A FORTY-NINER.
    In talking with an old pioneer who came to the coast in '49, and has since lived mostly in Oregon, he extolled the virtues of his state and particularly those of his ranch in one of the best valleys tributary to Rogue River, where all the vegetables and fruits grew to the greatest perfection. There had he raised a large family and seemed surrounded by all the rude comforts that a pioneer could ask, but in a moment of confidence the man confessed that he was going to sell his ranch and go to Idaho to raise stock. The moral of this story is that if there is any paradise out here its gate will open to any man who comes along with money in his purse.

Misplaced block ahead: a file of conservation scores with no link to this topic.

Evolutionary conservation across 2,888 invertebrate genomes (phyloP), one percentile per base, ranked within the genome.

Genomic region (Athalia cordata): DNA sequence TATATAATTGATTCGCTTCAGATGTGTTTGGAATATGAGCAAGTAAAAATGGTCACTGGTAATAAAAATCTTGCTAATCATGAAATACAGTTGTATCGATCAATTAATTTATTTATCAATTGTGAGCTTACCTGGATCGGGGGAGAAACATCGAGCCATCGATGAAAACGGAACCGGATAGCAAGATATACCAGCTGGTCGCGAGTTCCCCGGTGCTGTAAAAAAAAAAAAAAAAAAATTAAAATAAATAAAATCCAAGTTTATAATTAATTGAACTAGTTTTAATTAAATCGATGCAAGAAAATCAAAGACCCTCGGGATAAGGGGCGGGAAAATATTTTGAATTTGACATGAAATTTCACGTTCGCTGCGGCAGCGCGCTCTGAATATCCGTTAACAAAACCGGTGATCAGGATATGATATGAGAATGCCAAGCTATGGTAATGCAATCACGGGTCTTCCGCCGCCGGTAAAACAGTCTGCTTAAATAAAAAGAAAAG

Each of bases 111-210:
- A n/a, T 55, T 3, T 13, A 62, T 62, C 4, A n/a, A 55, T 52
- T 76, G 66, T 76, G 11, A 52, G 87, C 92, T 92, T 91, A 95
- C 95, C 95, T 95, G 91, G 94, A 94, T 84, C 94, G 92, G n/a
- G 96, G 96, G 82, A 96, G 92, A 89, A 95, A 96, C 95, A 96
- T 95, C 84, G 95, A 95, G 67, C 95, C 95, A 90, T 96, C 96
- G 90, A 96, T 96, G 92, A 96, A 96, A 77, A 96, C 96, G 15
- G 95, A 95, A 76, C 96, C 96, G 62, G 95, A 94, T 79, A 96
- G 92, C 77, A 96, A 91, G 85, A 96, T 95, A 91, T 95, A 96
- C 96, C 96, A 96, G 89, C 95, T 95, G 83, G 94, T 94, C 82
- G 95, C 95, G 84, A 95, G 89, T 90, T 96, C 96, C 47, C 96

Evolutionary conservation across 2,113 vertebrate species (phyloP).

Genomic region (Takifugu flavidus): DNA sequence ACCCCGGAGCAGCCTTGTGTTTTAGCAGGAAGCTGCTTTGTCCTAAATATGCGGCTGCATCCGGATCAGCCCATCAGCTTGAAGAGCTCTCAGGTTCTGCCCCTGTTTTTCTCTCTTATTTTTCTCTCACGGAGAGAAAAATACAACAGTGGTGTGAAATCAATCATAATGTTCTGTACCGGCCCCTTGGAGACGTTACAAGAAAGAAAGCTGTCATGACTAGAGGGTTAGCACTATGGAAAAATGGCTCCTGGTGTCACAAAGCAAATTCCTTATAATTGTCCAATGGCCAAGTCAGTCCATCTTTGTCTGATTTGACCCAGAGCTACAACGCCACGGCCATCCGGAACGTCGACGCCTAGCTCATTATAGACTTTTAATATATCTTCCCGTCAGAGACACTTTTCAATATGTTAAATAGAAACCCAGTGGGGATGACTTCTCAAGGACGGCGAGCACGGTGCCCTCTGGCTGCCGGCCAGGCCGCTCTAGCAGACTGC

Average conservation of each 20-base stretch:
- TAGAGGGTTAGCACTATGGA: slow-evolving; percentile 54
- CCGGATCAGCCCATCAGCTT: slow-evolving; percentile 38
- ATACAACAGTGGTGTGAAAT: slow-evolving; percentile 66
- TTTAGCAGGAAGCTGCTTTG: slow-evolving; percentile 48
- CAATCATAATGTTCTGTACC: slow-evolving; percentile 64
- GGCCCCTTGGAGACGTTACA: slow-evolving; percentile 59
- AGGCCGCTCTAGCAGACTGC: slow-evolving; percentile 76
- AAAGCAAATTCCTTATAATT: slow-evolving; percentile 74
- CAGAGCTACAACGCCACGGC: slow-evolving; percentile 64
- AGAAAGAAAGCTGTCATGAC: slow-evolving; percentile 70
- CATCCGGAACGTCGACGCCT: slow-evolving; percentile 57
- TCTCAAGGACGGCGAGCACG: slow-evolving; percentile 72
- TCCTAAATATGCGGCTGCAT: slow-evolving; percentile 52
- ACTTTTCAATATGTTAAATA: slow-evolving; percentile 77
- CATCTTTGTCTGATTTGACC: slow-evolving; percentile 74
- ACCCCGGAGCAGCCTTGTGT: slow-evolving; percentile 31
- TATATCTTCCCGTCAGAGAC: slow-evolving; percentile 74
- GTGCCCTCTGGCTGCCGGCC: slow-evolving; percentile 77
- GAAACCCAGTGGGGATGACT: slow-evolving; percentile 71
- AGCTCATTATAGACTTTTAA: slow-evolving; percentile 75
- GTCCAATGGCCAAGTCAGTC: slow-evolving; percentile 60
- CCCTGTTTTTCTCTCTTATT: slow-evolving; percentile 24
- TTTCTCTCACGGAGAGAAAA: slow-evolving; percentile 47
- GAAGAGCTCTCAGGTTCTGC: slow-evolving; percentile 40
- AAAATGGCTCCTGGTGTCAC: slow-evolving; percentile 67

W.W.
"Oregon: A Traveler's Observations," Chicago Tribune, April 8, 1884, page 6


LETTER FROM OREGON.